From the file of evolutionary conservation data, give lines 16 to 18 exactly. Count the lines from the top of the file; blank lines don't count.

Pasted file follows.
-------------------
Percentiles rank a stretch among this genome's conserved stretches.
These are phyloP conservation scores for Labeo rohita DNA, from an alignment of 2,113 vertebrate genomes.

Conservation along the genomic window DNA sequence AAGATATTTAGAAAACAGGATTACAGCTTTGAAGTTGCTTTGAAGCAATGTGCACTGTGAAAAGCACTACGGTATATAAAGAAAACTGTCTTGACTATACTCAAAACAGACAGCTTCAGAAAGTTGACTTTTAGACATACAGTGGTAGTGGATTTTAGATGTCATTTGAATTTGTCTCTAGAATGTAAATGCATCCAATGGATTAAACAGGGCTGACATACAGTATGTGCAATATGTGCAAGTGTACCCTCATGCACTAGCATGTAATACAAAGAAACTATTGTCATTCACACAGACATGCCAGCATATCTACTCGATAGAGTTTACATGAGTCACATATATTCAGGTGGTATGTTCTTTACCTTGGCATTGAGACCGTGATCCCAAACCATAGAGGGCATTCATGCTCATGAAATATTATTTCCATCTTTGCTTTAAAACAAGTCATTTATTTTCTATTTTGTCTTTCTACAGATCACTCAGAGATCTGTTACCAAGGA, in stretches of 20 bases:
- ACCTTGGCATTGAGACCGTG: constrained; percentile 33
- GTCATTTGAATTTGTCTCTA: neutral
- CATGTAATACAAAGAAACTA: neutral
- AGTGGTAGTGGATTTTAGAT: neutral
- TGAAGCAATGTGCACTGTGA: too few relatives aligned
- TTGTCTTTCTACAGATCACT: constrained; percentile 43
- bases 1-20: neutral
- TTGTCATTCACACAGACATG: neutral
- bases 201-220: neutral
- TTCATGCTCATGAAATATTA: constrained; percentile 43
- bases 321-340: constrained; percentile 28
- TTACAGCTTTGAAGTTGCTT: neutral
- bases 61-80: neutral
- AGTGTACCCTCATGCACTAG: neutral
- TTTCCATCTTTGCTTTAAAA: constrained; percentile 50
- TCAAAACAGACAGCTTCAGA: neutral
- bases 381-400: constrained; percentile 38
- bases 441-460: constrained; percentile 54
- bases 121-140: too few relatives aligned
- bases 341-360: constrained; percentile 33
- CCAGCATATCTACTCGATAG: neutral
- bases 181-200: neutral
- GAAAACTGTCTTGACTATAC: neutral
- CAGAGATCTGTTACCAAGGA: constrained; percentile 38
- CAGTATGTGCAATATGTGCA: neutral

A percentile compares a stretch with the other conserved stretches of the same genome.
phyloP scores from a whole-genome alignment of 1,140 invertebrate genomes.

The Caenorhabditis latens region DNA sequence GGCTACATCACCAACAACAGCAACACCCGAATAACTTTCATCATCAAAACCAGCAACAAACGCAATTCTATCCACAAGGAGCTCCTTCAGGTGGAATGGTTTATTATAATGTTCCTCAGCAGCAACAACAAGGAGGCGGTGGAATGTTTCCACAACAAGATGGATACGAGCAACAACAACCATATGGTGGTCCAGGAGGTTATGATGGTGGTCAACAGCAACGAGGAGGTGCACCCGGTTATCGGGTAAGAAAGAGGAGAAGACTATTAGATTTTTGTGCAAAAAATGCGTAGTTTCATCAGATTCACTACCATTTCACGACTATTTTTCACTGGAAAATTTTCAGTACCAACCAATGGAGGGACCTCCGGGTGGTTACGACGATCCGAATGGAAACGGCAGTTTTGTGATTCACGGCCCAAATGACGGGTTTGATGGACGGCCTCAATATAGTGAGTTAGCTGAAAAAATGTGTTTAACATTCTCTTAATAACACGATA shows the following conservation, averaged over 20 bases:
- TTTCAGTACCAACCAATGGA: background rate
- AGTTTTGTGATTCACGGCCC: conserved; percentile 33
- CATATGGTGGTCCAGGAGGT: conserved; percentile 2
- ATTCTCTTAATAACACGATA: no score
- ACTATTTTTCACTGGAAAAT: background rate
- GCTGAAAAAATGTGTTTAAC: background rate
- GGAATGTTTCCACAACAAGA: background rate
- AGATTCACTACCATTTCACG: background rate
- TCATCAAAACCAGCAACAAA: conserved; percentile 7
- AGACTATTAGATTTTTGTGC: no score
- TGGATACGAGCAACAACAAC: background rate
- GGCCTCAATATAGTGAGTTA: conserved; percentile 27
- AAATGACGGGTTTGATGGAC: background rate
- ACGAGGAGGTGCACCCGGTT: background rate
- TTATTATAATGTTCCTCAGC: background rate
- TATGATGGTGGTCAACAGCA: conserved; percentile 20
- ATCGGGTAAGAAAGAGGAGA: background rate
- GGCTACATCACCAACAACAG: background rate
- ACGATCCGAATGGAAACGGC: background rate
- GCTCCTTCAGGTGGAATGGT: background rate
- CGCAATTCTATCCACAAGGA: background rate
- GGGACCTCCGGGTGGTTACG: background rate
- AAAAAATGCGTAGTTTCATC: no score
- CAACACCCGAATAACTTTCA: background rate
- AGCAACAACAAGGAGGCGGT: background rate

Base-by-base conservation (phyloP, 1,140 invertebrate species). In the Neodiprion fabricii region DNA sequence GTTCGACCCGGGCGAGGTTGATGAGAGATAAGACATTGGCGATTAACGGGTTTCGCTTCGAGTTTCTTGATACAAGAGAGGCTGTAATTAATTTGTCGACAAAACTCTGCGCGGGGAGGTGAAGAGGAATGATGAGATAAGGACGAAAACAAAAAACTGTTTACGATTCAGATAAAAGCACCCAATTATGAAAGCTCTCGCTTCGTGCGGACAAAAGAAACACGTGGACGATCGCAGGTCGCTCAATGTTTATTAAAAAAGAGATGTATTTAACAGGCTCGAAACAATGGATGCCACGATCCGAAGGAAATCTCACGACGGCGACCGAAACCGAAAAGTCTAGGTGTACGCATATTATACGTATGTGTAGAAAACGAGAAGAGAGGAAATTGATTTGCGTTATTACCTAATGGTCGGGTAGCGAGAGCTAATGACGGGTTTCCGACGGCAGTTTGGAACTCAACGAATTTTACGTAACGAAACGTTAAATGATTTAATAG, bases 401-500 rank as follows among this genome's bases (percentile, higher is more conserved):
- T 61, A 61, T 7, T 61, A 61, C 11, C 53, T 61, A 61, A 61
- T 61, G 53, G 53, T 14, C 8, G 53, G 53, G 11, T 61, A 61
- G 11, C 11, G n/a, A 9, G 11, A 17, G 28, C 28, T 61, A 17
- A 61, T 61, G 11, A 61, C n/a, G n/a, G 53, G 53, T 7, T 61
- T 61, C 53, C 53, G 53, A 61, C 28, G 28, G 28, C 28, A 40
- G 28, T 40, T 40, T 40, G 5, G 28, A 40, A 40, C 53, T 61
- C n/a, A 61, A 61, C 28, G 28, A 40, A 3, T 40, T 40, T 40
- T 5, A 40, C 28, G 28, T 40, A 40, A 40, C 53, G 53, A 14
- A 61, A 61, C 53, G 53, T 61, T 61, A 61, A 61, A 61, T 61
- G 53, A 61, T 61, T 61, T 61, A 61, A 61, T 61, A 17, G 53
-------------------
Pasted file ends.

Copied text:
- bases 61-80: neutral
- AGTGTACCCTCATGCACTAG: neutral
- TTTCCATCTTTGCTTTAAAA: constrained; percentile 50